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Over-estimating your experience or under-estimating the terrain in a place like Big Bend can result in serious injury or death. Use the information and advice found here wisely. Climb/Hike/Camp/Drive at your own risk.

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DFW to BBRSP

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Offline Birdman

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DFW to BBRSP
« on: December 21, 2009, 04:54:37 PM »
I am planing a three night trip to BBRSP in January. This will be my first time there. Google maps suggest taking I20 to Pecos and then heading south from there on TX17 to Marfa and then US67 to Presidio. From there into the park from the west. Is this a good route to the interior of the park from DFW?
We are planing on camping near the truck/fire wood and doing day hikes. Does anyone have any suggestions on two wheel drive (F150) accessible camp sites. I was thinking about Papalotito Colorado. Has anyone stayed there before?
Does anyone have any suggestions for day hikes? I know I am asking a lot of questions, but you guys always have the answers. Thanks in advance for your help. I will post a trip report and picture link when we get back.

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Offline Hoodoo

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Re: DFW to BBRSP
« Reply #1 on: December 21, 2009, 07:08:39 PM »
Google maps suggest taking I20 to Pecos and then heading south from there on TX17 to Marfa and then US67 to Presidio. From there into the park from the west. Is this a good route to the interior of the park from DFW?

Birdman,
I think you can save some time by taking Ranch Road (RR)1927 South at Pyote, TX to RR 1776. Turn right on RR1776 to RR 1450. Take RR1450 for about a half mile where it reconnects to RR1776 and proceed south to the metropolis of Coyonosa, Tx. Continuing south on RR1776 will cross I-10 just west of Fort Stockton and becomes Highway 67.

You might also look into Casa Piedra road (RR169) South of Marfa about 7 or 8 miles. I have not driven it yet, but I believe you can get to Sauceda Ranch that way.

Don
Fort Worth

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Offline Terlingua50337

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Re: DFW to BBRSP
« Reply #2 on: December 21, 2009, 07:29:15 PM »
Los Ojitios is a good two wheel drive spot to camp. It's a little elevated and near a spring so you can hike down at sunset and see a lot of wildlife. Only a mile or so from Sauceda should you want to slip over there and take a hot shower. Lots of good day hikes in the Ranch. Lots of high lonesome, lots of dark, lots of stars and lots of communion with yourself.

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Offline jim2

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Re: DFW to BBRSP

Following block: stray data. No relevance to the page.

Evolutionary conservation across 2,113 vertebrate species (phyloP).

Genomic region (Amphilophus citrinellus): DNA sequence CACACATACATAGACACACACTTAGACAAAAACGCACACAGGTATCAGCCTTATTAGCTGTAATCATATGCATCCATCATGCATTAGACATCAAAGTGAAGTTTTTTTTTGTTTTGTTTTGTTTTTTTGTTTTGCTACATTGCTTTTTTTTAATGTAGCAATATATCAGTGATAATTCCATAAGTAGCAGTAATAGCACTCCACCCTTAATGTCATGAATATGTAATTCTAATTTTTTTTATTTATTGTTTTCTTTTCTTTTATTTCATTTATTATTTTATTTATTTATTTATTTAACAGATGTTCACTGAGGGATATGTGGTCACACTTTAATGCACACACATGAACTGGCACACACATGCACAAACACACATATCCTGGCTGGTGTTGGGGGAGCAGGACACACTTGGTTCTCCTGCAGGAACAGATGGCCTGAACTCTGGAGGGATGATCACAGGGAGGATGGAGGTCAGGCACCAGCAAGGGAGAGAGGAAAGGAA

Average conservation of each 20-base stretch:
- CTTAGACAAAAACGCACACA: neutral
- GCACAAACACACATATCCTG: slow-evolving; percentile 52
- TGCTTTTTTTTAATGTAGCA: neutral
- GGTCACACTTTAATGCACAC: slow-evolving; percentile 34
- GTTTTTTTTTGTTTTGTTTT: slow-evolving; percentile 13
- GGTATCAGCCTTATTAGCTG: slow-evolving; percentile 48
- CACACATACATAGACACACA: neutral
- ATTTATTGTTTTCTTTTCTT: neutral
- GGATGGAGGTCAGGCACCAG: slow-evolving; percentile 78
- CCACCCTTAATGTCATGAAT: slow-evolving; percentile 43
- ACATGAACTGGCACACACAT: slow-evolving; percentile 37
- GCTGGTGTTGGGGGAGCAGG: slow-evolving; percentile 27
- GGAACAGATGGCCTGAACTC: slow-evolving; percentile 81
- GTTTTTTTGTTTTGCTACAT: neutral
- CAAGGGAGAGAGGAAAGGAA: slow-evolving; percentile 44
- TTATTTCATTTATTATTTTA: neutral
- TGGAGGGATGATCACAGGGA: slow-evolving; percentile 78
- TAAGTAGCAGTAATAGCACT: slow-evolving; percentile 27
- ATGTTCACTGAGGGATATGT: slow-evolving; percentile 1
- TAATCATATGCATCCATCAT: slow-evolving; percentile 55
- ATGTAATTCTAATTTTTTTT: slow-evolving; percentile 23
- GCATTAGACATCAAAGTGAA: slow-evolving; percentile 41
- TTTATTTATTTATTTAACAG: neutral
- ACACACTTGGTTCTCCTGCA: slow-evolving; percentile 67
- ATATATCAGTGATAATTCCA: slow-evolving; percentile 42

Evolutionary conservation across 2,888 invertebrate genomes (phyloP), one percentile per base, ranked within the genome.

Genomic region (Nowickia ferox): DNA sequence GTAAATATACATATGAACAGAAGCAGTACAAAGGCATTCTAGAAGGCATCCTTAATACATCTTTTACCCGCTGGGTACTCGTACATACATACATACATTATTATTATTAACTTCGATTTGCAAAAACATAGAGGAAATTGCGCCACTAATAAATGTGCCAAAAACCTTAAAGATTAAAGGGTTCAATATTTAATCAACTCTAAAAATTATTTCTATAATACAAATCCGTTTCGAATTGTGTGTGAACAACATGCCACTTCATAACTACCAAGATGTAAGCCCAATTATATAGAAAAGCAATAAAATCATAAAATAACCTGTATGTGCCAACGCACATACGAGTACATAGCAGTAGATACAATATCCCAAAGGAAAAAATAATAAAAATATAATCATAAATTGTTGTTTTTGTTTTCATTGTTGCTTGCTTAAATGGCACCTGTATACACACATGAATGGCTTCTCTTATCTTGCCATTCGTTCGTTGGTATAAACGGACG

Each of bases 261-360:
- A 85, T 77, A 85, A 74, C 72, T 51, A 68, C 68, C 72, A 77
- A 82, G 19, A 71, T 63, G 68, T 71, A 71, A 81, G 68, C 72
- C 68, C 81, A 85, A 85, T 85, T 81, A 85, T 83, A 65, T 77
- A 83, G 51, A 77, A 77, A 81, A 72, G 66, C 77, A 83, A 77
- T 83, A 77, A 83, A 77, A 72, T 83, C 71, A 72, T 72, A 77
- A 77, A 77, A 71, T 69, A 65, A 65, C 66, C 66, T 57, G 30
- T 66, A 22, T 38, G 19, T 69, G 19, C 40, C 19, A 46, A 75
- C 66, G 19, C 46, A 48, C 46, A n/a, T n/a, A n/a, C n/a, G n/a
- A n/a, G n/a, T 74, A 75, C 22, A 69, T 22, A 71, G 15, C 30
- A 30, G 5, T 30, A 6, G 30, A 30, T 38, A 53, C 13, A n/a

« Reply #3 on: December 21, 2009, 08:22:08 PM »
Los Ojitios is a good two wheel drive spot to camp. It's a little elevated and near a spring so you can hike down at sunset and see a lot of wildlife. Only a mile or so from Sauceda should you want to slip over there and take a hot shower. Lots of good day hikes in the Ranch. Lots of high lonesome, lots of dark, lots of stars and lots of communion with yourself.
sounds like you've spent time out there. any favorite hikes ? there isn't a lot posted about bbrsp. i've never been, but all the people i know who have love it.

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Offline guc126

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Re: DFW to BBRSP
« Reply #4 on: December 21, 2009, 09:28:43 PM »
Birdman, here's a post to a recent bbrsp visit. Might answer some questions.
http://www.bigbendchat.com/portal/forum/your-trip-reports/big-bend-rookies-trip-report-2nd-excursion-t8773.0.html
First off, Los Ojitos is excellent for birdwatching if that's what your handle suggests. So is the short hike into Ojito Adentro. Pila Montoya 3 is majestic. All the trails that I've hiked or seen at the ranch are old jeep trails. Moderately strenuous at worst with limitless opportunities to branch out off-trail but things can get pretty rugged if you do. If you have 6-ply all terrain tires with at least 1 same spare you might try the campsites in the solitario section. Spectacular day hiking up there according to Edmundo and Rick at the Sauceda headquarters. You best have this type of tire for any extensive driving on the 2wd high clearance roads and you better have 2 good spares for any road labeled 4wd or 4wd unmaintained. If your entering the park from fm 170 avoid the bofecillos road and take the casa piedra road. It seems the bofecillos road is very sandy at a couple of creek crossings and a high percentage of 2wd vehicles are getting stuck according to the personnel at the Barton Warnock center in Lajitas   

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Offline Terlingua50337

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Re: DFW to BBRSP
« Reply #5 on: December 22, 2009, 08:04:18 AM »